Mechanisms Underlying Vertebrate Wnt Gradient Formation: Wnt1 and Wnt3a are morphogens that control proliferation and cell fate specification in the developing chick spinal cord. As the dose of a morphogen controls the downstream responses of target cells, it is critically important to understand how Wnt gradients are formed. Although much is known about the downstream signaling pathways activated by Wnt proteins, little is known about the processing and secretion of Wnt proteins. We are currently investigating the biochemical, cellular and developmental roles of Porcupine and Wntless, two upstream regulators of Wnt secretion and gradient formation.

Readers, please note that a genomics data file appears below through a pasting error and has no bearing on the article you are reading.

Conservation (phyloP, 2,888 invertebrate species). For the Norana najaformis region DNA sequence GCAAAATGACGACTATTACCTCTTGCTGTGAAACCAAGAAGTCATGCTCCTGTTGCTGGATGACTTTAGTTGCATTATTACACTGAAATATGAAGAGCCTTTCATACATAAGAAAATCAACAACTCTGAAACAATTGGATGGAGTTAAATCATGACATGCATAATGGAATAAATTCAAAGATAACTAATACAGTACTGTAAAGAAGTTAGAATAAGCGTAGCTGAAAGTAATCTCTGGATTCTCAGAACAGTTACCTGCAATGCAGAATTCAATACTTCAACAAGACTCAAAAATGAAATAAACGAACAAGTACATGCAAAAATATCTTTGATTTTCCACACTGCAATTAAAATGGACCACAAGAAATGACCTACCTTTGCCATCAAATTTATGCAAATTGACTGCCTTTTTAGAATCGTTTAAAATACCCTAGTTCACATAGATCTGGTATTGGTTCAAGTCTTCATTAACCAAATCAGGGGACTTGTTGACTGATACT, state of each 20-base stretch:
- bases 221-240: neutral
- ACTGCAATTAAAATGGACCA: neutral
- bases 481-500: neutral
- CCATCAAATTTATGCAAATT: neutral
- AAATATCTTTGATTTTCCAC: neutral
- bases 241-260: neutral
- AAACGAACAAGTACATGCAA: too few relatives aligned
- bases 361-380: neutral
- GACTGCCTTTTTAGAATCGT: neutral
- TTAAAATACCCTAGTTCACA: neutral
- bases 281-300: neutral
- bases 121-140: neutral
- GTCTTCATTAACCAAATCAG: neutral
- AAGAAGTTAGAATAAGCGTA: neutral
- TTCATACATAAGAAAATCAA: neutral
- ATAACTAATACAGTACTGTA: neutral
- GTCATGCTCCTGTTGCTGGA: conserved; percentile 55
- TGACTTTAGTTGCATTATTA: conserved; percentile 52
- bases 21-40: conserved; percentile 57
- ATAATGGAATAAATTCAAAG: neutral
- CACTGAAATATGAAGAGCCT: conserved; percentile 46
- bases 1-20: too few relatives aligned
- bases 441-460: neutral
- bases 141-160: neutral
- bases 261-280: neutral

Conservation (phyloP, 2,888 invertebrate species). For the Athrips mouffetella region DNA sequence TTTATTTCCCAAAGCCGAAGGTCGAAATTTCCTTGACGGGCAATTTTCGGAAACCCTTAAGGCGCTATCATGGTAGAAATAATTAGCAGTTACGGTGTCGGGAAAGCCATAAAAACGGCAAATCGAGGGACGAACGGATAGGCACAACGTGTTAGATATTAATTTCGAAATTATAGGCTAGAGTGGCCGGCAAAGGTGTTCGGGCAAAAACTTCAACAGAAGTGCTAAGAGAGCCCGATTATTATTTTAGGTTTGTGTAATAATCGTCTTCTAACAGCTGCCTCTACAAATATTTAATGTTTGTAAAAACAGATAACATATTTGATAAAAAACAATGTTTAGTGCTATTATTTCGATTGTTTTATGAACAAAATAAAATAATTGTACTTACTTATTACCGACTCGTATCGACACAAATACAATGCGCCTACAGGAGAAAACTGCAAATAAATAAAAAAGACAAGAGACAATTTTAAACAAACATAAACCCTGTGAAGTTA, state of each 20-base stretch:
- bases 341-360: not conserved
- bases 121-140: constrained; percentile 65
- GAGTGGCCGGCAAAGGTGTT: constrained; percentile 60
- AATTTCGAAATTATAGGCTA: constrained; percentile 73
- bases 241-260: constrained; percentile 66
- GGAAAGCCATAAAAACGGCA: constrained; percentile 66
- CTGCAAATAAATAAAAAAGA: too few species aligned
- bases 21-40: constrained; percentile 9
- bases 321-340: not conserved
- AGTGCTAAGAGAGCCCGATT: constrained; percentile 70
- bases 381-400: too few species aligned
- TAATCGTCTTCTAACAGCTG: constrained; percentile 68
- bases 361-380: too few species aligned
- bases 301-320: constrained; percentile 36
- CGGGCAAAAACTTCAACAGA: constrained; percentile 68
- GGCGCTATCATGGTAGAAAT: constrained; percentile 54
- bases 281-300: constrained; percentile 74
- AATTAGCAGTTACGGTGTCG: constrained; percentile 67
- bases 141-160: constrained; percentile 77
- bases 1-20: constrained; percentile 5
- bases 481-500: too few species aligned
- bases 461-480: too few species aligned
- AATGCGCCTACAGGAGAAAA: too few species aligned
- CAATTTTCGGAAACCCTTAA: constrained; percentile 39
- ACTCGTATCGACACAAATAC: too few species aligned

Development of a Biochemical Assay for Wnt Palmitoylation: The palmitoylation of Wnt proteins by Porcupine is critical for Wnt gradient formation. To better understand the biochemistry underlying this critical modification, we need to be able to easily measure Wnt palmitoylation. Unfortunately, the assays that are most often used to measure Wnt palmitoylation are cumbersome and slow. We are using a "click" chemistry based approach to develop an assay that will facilitate the study of Porcupine structure and function. This work is funded by an NSF RUI grant.
Investigating the Role of Porcupine in Neural Tube Closure: Defects in neural tube closure are amongst the most common birth defects. Wnt signaling pathways are known to be required for proper neural tube closure. Mutations in Porcupine cause a variety of defects in mouse and human, including possible defects in neural tube closure. We are performing experiments in the chick model system to more fully understand the role of Porcupine in neural tube closure. This work is funded by an NIH AREA grant.